2008 has definitely been a year of ups and downs. I had the privilege of working alongside some of the most innovative and brilliant artistic minds on the planet and being a part of one of my favorite films of the year, Wall-E. I also lost one of my best friends, Justin Wright, to whom the film was dedicated. Justin would definitely be stoked to see how many people loved his story work on both Wall-E and Presto, and to see that justice had finally been done to one of his favorite superheroes, Ironman. So this year, as I join friends and family to celebrate the birth of Jesus, I'm particularly mindful of all amazing people God's brought into my life, including all of you who check this blog for the most recent dinosaur news or Chades Challenges. Whatever holiday you celebrate this season, I wish you a ridiculous amount of joy and merry-making, and more pie and chocolate than you can shake a stick at! Merry Christmas, and Happy New Year, see you in '09!
"There has been only one Christmas - the rest are anniversaries." ~W.J. Cameron
My apocryphal rock band, Sly Orange, went on tour through Portland and Seattle last Independence Day. Our hotel-thrashing drummer, Vi, started compiling the video that we shot for our bass-player, Ben, who unfortunately couldn't make the tour. Most of the conversations are out of context, and make little sense. You'll hear me talking about 'future surgeries' which is me talking to the camera as if it is my future-self watching the video like a time capsule. I'm not sure if that makes more or less sense. Anyway, Vi did a great job editing this little teaser, and it features my fantastic singing voice, so I thought I'd share it. Make sure to look for The O-dyssey in record stores and on iTunes this Christmas!
In other music news, President-Elect Obama has officially tapped John Williams to compose/conduct a piece of music for his inauguration. Talk about getting started on the right foot, I can't think of a better person to set the stage for a historical moment. I think there's only one piece suitable for such an occasion. It certainly wouldn't be the first Star Wars/Obama mash-up.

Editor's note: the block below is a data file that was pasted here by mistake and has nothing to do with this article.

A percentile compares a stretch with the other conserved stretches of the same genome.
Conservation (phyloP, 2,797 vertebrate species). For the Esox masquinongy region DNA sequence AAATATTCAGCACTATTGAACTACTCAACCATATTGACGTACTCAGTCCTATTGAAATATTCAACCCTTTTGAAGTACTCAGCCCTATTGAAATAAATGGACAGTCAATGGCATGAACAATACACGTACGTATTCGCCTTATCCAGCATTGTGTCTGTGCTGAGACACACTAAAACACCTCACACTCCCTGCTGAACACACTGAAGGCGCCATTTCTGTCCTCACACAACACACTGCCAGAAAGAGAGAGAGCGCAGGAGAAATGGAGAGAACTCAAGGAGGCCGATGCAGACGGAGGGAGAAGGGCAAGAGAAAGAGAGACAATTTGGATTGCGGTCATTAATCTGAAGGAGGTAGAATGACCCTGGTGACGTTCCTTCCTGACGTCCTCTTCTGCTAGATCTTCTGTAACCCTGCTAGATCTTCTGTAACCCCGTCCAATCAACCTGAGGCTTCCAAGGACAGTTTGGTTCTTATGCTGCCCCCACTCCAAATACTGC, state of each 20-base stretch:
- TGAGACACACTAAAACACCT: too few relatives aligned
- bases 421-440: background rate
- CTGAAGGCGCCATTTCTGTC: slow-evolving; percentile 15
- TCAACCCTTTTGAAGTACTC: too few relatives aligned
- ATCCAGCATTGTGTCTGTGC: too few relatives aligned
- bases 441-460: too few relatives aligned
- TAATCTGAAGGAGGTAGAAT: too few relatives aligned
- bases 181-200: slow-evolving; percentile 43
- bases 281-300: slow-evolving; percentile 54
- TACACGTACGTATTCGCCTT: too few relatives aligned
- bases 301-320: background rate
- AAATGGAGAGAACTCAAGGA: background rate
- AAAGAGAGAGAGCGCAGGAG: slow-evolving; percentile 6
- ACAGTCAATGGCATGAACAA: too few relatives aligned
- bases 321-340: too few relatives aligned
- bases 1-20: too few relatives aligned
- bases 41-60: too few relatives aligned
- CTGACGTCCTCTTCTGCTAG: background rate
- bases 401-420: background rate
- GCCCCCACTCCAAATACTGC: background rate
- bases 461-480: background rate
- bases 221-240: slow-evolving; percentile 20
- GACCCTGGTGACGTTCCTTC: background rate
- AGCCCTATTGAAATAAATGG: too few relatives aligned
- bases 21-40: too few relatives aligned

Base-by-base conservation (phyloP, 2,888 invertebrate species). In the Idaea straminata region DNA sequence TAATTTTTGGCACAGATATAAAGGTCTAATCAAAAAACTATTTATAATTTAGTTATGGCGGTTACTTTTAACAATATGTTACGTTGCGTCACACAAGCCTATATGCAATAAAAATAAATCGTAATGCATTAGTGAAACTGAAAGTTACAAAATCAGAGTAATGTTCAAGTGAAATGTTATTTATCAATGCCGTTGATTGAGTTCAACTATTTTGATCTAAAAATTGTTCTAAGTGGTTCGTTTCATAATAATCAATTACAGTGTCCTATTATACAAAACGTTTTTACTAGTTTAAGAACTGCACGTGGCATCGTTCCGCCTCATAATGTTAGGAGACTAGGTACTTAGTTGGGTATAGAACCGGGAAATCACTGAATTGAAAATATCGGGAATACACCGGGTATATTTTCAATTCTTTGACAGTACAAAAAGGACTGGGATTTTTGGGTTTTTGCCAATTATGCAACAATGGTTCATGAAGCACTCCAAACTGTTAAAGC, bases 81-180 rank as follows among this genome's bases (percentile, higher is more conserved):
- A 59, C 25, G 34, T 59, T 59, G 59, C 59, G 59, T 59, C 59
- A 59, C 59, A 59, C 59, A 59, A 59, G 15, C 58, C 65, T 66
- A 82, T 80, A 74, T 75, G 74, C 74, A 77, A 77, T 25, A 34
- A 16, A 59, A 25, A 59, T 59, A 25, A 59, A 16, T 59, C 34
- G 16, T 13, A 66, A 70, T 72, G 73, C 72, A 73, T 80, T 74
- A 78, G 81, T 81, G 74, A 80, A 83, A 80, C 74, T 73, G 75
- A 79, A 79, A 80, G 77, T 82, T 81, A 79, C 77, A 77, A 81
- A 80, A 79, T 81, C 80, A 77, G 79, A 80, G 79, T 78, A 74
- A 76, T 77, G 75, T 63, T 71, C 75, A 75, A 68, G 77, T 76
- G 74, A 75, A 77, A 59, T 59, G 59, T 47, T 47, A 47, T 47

Everyone loves John Williams, but a much more polarizing figure appearing at the inauguration is Pastor Rick Warren. I've read his book, A Purpose Driven Life, twice, once with my late buddy, Justin Wright. Justin and I hardly agreed with each other on every issue, and we certainly didn't agree with everything Pastor Warren had to say in his book, but it definitely challenged us both to think about what it means to live a life of purpose. Before anyone gets angry about Pastor Warren giving the invocation at Obama's inauguration, I'd challenge them to watch his talk at the TED conference. You may not agree with everything the man has to say (if you don't, you may find Dan Dennett's TED talk more to your liking), but Pastor Warren's certainly not a "fear mongerer," and I'm personally not interested in hearing an invocation from anyone who agrees with everybody, anyway.
"Humility is not thinking less of yourself, it's thinking of yourself less." --Rick Warren
According to Science Daily, two new species of prehistoric animals were found in the Sahara this week, a pterosaur and a sauropod (the long-necked dinosaurs). Scientists believe that the Sahara used to be an expansive grassland dotted with lakes and ponds like a prehistoric Shire. Perfect stomping grounds for a sauropod (and sauropods did an awful lot of stomping). This marks the most exciting find to come out of Africa in nearly fifty years and some great news for us sauropod fans. Finding a new dinosaur on a dig is quite a feat, finding two entirely new species is astounding!
Nizar Ibrahim (pictured above), the palaeontologist leading the study, will spend the next six months examining all of the fossils and writing about them for his thesis. I thought we were lucky at CalArts to be able to make films for our thesis, but studying new dinosaur species to earn your PhD might be even cooler. Thanks to by brother, Andy, and Michelle for sending me the article! In other, even more exciting news, scientists at Penn State lead by Webb Miller and Stephan C. Schuster have made a genetic break-through mapping the first genome of a prehistoric animal--the woolly mammoth! Schuster says, "Our dataset is 100 times more extensive than any other published dataset for an extinct species, demonstrating that ancient DNA studies can be brought up to the same level as modern genome projects."